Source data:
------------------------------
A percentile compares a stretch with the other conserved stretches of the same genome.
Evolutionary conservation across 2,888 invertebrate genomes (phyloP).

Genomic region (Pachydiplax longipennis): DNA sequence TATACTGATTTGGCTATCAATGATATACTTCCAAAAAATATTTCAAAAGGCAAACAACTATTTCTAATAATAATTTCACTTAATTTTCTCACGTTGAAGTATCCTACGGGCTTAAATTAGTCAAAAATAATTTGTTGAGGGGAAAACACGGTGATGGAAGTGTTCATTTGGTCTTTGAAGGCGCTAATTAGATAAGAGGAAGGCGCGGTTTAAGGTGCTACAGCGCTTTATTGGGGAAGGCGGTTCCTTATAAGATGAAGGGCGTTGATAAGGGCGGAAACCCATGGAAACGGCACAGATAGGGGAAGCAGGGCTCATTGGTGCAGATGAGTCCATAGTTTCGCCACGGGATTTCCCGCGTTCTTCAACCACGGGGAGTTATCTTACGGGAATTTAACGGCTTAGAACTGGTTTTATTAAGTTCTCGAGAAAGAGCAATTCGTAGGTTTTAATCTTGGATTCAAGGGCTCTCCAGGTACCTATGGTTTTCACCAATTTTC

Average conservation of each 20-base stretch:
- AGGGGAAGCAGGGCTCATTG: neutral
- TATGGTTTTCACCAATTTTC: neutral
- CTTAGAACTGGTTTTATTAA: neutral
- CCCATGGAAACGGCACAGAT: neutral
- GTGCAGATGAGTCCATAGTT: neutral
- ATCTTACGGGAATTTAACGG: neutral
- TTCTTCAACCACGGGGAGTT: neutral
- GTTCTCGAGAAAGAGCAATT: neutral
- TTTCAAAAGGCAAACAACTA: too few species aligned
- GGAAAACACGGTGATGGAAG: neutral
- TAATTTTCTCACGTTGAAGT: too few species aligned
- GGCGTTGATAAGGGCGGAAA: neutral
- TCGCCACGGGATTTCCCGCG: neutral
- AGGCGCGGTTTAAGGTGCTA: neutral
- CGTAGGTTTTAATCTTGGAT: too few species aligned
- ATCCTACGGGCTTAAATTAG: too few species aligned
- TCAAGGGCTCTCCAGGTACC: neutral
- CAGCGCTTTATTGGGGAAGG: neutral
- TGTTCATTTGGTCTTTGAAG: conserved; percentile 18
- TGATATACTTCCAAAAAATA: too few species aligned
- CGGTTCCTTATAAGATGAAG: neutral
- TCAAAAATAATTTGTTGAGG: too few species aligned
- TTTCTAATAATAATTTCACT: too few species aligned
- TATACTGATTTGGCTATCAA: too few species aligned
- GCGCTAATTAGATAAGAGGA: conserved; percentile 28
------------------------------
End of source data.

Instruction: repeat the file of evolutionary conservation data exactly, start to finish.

A percentile compares a stretch with the other conserved stretches of the same genome.
Evolutionary conservation across 2,888 invertebrate genomes (phyloP).

Genomic region (Pachydiplax longipennis): DNA sequence TATACTGATTTGGCTATCAATGATATACTTCCAAAAAATATTTCAAAAGGCAAACAACTATTTCTAATAATAATTTCACTTAATTTTCTCACGTTGAAGTATCCTACGGGCTTAAATTAGTCAAAAATAATTTGTTGAGGGGAAAACACGGTGATGGAAGTGTTCATTTGGTCTTTGAAGGCGCTAATTAGATAAGAGGAAGGCGCGGTTTAAGGTGCTACAGCGCTTTATTGGGGAAGGCGGTTCCTTATAAGATGAAGGGCGTTGATAAGGGCGGAAACCCATGGAAACGGCACAGATAGGGGAAGCAGGGCTCATTGGTGCAGATGAGTCCATAGTTTCGCCACGGGATTTCCCGCGTTCTTCAACCACGGGGAGTTATCTTACGGGAATTTAACGGCTTAGAACTGGTTTTATTAAGTTCTCGAGAAAGAGCAATTCGTAGGTTTTAATCTTGGATTCAAGGGCTCTCCAGGTACCTATGGTTTTCACCAATTTTC

Average conservation of each 20-base stretch:
- AGGGGAAGCAGGGCTCATTG: neutral
- TATGGTTTTCACCAATTTTC: neutral
- CTTAGAACTGGTTTTATTAA: neutral
- CCCATGGAAACGGCACAGAT: neutral
- GTGCAGATGAGTCCATAGTT: neutral
- ATCTTACGGGAATTTAACGG: neutral
- TTCTTCAACCACGGGGAGTT: neutral
- GTTCTCGAGAAAGAGCAATT: neutral
- TTTCAAAAGGCAAACAACTA: too few species aligned
- GGAAAACACGGTGATGGAAG: neutral
- TAATTTTCTCACGTTGAAGT: too few species aligned
- GGCGTTGATAAGGGCGGAAA: neutral
- TCGCCACGGGATTTCCCGCG: neutral
- AGGCGCGGTTTAAGGTGCTA: neutral
- CGTAGGTTTTAATCTTGGAT: too few species aligned
- ATCCTACGGGCTTAAATTAG: too few species aligned
- TCAAGGGCTCTCCAGGTACC: neutral
- CAGCGCTTTATTGGGGAAGG: neutral
- TGTTCATTTGGTCTTTGAAG: conserved; percentile 18
- TGATATACTTCCAAAAAATA: too few species aligned
- CGGTTCCTTATAAGATGAAG: neutral
- TCAAAAATAATTTGTTGAGG: too few species aligned
- TTTCTAATAATAATTTCACT: too few species aligned
- TATACTGATTTGGCTATCAA: too few species aligned
- GCGCTAATTAGATAAGAGGA: conserved; percentile 28